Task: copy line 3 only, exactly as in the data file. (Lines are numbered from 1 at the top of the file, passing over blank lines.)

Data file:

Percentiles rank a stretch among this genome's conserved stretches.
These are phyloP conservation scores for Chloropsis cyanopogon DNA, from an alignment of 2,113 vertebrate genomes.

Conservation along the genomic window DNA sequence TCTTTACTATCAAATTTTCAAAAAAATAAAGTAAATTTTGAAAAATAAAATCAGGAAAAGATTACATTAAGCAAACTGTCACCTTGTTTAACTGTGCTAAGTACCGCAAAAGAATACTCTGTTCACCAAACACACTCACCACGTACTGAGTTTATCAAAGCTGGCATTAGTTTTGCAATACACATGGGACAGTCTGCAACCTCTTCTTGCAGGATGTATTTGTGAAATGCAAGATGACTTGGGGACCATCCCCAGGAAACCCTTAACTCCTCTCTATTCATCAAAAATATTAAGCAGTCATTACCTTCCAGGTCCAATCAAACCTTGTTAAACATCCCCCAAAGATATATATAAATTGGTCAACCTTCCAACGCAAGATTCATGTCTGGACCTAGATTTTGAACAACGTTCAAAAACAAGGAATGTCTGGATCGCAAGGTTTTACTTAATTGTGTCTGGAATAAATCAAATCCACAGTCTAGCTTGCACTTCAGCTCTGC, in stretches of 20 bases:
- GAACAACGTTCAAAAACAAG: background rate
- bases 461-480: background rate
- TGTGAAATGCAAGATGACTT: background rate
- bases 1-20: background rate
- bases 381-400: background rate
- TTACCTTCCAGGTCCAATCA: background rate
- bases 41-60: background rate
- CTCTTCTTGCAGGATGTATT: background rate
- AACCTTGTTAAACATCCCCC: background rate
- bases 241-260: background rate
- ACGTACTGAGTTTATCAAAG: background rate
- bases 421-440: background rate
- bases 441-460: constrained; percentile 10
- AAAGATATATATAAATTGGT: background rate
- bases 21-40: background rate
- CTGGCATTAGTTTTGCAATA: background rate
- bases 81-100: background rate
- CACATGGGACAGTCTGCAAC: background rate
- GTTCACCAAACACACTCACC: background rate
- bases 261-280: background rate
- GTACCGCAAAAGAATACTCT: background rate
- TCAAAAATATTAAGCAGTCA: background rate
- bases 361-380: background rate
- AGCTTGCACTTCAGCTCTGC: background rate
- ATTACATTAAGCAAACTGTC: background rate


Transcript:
Conservation along the genomic window DNA sequence TCTTTACTATCAAATTTTCAAAAAAATAAAGTAAATTTTGAAAAATAAAATCAGGAAAAGATTACATTAAGCAAACTGTCACCTTGTTTAACTGTGCTAAGTACCGCAAAAGAATACTCTGTTCACCAAACACACTCACCACGTACTGAGTTTATCAAAGCTGGCATTAGTTTTGCAATACACATGGGACAGTCTGCAACCTCTTCTTGCAGGATGTATTTGTGAAATGCAAGATGACTTGGGGACCATCCCCAGGAAACCCTTAACTCCTCTCTATTCATCAAAAATATTAAGCAGTCATTACCTTCCAGGTCCAATCAAACCTTGTTAAACATCCCCCAAAGATATATATAAATTGGTCAACCTTCCAACGCAAGATTCATGTCTGGACCTAGATTTTGAACAACGTTCAAAAACAAGGAATGTCTGGATCGCAAGGTTTTACTTAATTGTGTCTGGAATAAATCAAATCCACAGTCTAGCTTGCACTTCAGCTCTGC, in stretches of 20 bases: